F1 silly season: How long are F1 drivers contracted to their teams? – Racingnews365.com

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The Formula 1 driver market has been lively in recent weeks, but how long exactly is each driver contracted to their current team, and who has the longest deal?
On the first day of Formula 1’s summer break, Fernando Alonso lobbed a Aston Martin 2023-sized bombshell into the driver market, leaving Alpine scrambling to find a replacement.
Their attempts to promote reserve driver Oscar Piastri into a 2023 race seat have been scuppered by a rather strong denial that he would drive for the team, as he looks set to partner Lando Norris at McLaren in place of Daniel Ricciardo.
It’s been quite a silly season in F1 – and motorsport in general thanks to the Alex Palou/Chip Ganassi/McLaren situation over in IndyCar – but for how long is each driver contracted to their current team?
Who has the longest deal, and who needs a new contract at the end of 2022?

The most coveted seats in F1 are those at the big three teams – Mercedes, Red Bull and Ferrari, and with some negotiating to do for bosses Toto Wolff, Christian Horner and Mattia Binotto as most of the deals expire in the short term – with one big exception.
This is the contract of reigning World Champion Max Verstappen at Red Bull.
Dutchman Verstappen is locked into Red Bull officially until the end of 2028, which is by far the longest contract of any current F1 driver.
It makes Verstappen and Red Bull something of an outlier among the other drivers and teams, but given the level he’s operating at and the fact that the Milton Keynes squad have rediscovered their mojo, it could be a fruitful partnership if they see it out.
For comparison, Verstappen’s teammate Sergio Perez inked fresh terms after winning the Monaco Grand Prix, extending his stay until the end of 2024.
This is the same scenario over at Maranello, with Charles Leclerc and Carlos Sainz Jr set to drive the Cavallino Rampante for a similar period of time.
Mercedes have both Lewis Hamilton and George Russell on F1 driver contracts until the end of 2023 – although Russell is the outfit’s chosen long-term replacement for Hamilton, who is nearing retirement.

With Sebastian Vettel bringing his F1 career to a close, old rival Fernando Alonso was keen to replace the German at Aston Martin, as his own two-year Alpine deal was coming to an end.
Alonso was frustrated with Alpine’s attempts to phase him out after 2023, and so jumped ship to Aston – where he’ll partner Lance Stroll, who is on an open contract thanks to the fact that his father Lawrence owns the team and wants to make Lance an F1 World Champion.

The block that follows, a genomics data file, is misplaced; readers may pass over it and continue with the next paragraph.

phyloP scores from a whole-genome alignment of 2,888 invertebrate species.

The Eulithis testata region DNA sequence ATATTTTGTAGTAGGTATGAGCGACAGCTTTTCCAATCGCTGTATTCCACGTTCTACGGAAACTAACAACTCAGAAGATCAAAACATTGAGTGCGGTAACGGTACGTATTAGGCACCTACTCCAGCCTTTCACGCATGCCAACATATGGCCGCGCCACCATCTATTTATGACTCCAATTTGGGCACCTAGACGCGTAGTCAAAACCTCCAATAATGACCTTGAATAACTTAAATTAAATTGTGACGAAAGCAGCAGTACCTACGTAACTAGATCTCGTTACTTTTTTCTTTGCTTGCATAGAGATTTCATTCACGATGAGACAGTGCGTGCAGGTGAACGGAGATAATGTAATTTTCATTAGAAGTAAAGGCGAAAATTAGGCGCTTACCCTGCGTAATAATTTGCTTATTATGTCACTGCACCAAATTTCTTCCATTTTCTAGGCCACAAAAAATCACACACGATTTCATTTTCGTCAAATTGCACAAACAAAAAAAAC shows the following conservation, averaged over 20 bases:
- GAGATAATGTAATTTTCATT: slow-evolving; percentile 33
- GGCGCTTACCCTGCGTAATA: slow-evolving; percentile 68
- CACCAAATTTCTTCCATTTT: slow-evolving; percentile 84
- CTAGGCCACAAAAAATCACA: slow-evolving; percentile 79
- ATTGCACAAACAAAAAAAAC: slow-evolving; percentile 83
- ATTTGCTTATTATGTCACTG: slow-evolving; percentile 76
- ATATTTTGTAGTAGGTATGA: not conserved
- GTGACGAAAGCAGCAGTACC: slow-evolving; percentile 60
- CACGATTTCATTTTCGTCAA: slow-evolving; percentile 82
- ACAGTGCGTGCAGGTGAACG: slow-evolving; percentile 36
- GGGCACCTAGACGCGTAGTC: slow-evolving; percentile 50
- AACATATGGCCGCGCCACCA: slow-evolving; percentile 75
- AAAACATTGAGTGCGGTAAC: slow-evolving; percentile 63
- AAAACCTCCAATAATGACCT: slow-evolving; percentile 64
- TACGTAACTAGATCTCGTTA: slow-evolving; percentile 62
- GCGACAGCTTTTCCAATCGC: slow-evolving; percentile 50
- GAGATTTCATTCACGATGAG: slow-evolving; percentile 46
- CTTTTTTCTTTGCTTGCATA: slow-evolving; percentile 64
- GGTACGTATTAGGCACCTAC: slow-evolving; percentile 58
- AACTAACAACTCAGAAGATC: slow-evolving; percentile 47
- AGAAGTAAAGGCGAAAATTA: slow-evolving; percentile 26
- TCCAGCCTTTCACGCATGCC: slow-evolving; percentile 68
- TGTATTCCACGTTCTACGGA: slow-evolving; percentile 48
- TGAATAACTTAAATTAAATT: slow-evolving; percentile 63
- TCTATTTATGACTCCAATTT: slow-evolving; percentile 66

As long as Lance wants to race in F1, there’ll be a seat for him.
Alpine attempted to replace Alonso with their reserve driver Oscar Piastri, although the young Australian looks set to move to Woking and McLaren alongside Lando Norris.
This is despite Daniel Ricciardo having a contract in place for 2023, with the option to take up that third year of his deal on the driver’s side.
However, so poor has Ricciardo’s form been in 2021 and 2022, that McLaren have decided he’s out for ’23, with Piastri drafted in.
Elsewhere, Valtteri Bottas jokingly ruled himself out of the then-vacant Aston Martin seat after Vettel announced he was off, by saying “I have a contract,” after years of being on one-year deals at Mercedes.
The Finn’s deal with Alfa Romeo runs until 2025 – and alongside Norris is the second longest driver contract in F1 behind Verstappen’s monster deal.
The likes of Zhou Guanyu, Yuki Tsuonda and Mick Schumacher are all in need of a strong start to the second half of the season as they face contract renewal talks with their respective teams.
Alfa Romeo have been impressed with Zhou’s performances in his rookie year, even if results, through poor reliability, have not earned him just rewards for his efforts.
Tsunoda is now into his second F1 season, and has improved after an overall poor rookie year, book-ended by good results.
He’s matched teammate Pierre Gasly in taking three points finishes as the AT03 has struggled to be competitive.
As for Mick Schumacher, helped into the second Haas seat by his and the team’s links with Ferrari, his place was under threat earlier in the season.
Team boss Guenther Steiner was unhappy that he totalled two chassis in Saudi Arabia and Monaco, splitting them in half in accidents – and warned him that performances needed to improve.
Schumacher banked his first points at Silverstone in the British Grand Prix, and followed it up with sixth in Austria.
If he is to remain in F1 beyond 2022, it will probably be with Haas, thanks to a lack of open seats elsewhere on the grid.

RacingNews365.com F1 journalists Dieter Rencken and Michael Butterworth are joined by Haas F1 Team Principal Guenther Steiner to discuss the inner workings of his team, regulation changes in the sport and driver switches.
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